Shaw says “laying everything out so that they know what they’re getting into” is extremely important for Black men and women looking to start taking PrEP or to get tested for HIV.
To put clients at ease, nurse practitioners and other employees at the clinic prioritize being open and communicating about the whole process—for example, what they are testing for, what the test looks like and how long they must wait for test results.
“[People] know what we’re doing and know exactly how they can engage with us,” says Shaw. “They feel empowered when you do that because you’ve made them part of their treatment.
“Educating the people we come into contact with is almost secondary to the education they do in their own communities,” Shaw continues. “When they can get this proper education and take it back to their communities, they feel empowered to correct [misinformation] because they’ve had that education.”
Leaders at AIDS Alabama South recognize the importance of hiring culturally diverse employees who not only relate to clients and encourage education but also make difficult conversations about sexual health easier. They believe culturally sensitive services are key to dispelling misinformation and stigma surrounding HIV.
Shanmeshia “Shan” Thompson, the agency’s HIV testing and education outreach coordinator, says “a lot of people don’t really know or understand the importance of getting tested or know the definition of HIV.” She says a lot of people who come in for sexual health services simply need more information about HIV.
In her position, Thompson constantly builds trust with those in need of care. She reassures every person who enters the clinic that they are in a judgment-free zone and that PrEP is extremely safe and effective in preventing HIV. Thompson regards clients as her sisters and brothers.
“I’m not going to force you to get into details about anything,” says Thompson. “But as we sit there and talk, they start actually opening up to me. And I know that’s another reason why we do have a lot of people that do come in and get on either PrEP or get tested [for HIV].”
Thorn and Shaw both credit Thompson’s patience and calming energy for the increase in the number of Black women getting tested for HIV and going on PrEP.
“She is so vital to the agency. I just can’t express it enough,” says Thorn. “She creates truly impactful, compassionate, personal relationships with these clients that come through the door, and she gets to know them on a personal, first-name basis and checks in with them, and they share such a deep connection. I think that is really what initiated the acceptance within the [Black] community.”
Access to care is one of the utmost health concerns in Alabama, alongside mental health and substance use, according to ADPH. Rural Alabamians are especially unlikely to be able to access care in a timely fashion.
Shaw says many people who utilize the agency’s PrEP services “lack access to reliable transportation, especially in our more rural areas.” Distance paired with poor infrastructure prevents people in Alabama from accessing potentially lifesaving health care.
“They may have ways to get them around town, a few miles down the street, things like that, but maybe not necessarily two counties over,” says Shaw.
That’s exactly why AIDS Alabama South implemented a clinical van service that travels throughout the 12 counties it covers in southwest Alabama. It provides people with all the services offered in-house, including free testing for HIV and other sexually transmitted infections, as well as PrEP services.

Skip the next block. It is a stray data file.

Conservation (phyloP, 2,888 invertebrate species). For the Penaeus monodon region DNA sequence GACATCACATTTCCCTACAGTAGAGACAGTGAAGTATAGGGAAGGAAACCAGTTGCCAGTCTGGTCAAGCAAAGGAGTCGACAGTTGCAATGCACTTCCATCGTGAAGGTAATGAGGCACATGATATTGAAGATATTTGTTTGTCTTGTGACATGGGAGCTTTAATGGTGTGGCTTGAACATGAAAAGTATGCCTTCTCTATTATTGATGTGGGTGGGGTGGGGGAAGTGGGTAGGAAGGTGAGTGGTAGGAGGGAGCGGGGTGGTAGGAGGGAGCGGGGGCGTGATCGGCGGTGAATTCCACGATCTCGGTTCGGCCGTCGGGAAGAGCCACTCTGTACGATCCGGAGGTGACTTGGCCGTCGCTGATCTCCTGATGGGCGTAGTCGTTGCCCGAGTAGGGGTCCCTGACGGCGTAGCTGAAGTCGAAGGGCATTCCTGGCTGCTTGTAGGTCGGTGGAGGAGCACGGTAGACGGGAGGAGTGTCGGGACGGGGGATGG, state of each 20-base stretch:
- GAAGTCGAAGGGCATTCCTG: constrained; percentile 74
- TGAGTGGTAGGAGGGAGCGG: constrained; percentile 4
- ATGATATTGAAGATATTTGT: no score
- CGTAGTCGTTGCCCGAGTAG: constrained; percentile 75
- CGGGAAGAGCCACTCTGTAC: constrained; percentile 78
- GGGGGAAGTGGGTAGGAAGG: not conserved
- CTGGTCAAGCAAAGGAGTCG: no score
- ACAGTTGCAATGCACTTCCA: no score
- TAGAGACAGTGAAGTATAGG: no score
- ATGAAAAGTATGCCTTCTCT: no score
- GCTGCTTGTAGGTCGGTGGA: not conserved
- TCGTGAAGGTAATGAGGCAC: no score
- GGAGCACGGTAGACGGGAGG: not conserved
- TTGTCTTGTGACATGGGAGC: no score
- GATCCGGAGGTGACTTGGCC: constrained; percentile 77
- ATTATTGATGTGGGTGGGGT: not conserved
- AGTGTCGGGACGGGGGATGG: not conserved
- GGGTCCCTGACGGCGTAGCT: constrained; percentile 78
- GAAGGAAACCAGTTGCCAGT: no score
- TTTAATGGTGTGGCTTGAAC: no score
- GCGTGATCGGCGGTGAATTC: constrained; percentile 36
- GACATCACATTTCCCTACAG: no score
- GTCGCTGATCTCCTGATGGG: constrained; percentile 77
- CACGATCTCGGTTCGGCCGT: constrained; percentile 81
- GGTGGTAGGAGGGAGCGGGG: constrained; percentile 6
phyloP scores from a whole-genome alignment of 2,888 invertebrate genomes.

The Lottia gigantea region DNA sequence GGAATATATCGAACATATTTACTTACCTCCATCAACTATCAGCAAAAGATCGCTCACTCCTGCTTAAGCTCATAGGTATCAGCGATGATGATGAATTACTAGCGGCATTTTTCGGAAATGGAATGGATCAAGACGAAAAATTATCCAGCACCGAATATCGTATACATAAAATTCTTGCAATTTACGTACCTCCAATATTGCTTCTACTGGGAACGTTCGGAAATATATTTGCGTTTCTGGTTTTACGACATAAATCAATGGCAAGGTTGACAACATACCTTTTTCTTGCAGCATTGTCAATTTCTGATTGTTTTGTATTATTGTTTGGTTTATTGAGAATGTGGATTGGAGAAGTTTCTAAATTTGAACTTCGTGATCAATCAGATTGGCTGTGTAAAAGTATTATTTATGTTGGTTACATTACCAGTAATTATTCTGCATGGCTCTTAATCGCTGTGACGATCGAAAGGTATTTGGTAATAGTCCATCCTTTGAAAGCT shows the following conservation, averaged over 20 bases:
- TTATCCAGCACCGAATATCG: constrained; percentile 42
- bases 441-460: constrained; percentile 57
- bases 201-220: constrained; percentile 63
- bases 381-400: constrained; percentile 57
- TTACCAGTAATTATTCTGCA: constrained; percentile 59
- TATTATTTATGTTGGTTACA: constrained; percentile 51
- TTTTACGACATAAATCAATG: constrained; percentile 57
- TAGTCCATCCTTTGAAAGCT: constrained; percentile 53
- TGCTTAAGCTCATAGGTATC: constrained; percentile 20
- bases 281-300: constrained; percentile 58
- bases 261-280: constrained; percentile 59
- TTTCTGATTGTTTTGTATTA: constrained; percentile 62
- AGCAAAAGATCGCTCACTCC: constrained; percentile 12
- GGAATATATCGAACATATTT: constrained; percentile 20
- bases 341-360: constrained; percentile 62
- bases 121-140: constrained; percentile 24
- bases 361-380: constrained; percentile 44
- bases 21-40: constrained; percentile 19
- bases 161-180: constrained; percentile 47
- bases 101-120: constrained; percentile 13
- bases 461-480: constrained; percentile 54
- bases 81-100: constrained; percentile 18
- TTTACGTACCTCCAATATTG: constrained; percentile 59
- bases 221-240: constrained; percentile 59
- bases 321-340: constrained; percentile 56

Thorn and Shaw are proud the agency and its employees are so responsive to clients in need. On numerous occasions, Shaw, along with nurse practitioners, will drive directly to a person in need of an HIV test, PEP or other services. “I’ll just grab a backpack and throw in a set of gloves and a test, and we’ll go meet them at their house,” says Shaw.
Furthermore, AIDS Alabama South has also partnered with specialty pharmacy Avita, a national health care services organization, to easily enroll clients in its ship-to-home pharmacy, which fills and delivers prescriptions to a person’s residence.
“We’re always looking for better ways to serve our community,” says Shaw.
AT AIDS Alabama South, providers consider mental health to be as important as physical health. The agency offers individual, couples and group counseling to people living with HIV. Sessions aim to help people adjust to and cope with their HIV-positive status as well as other challenges they may be facing, including anxiety, depression, low self-esteem and relationship issues.
The agency also offers individuals who misuse drugs and alcohol a safe space to explore sobriety and provides referrals to help with different forms of addiction.
Clients may also be connected to case managers, who can provide them with a continuum of care, including medical and dental care, housing resources, financial assistance, nutrition support via food pantries and more.
For those who have newly tested positive for HIV, the linkage to care program at AIDS Alabama South allows individuals to attend up to five sessions that cover topics including what to expect when you talk to your doctor, medications and their side effects, adherence, life span and more. The program prioritizes privacy and works with clients to identify the locations and times that work best for their schedule.
Looking to the future, AIDS Alabama South is seeking to add services, such as providing the overdose-reversing medication naloxone, sold under the brand name Narcan, as well as clean needles through a needle/syringe program.
“I believe that having dedicated staff and creating programs specifically for [Black women] to show how much we love and care for them and are here to support them,” says Thorn, “is what has allowed us to be so successful for the women in our community.”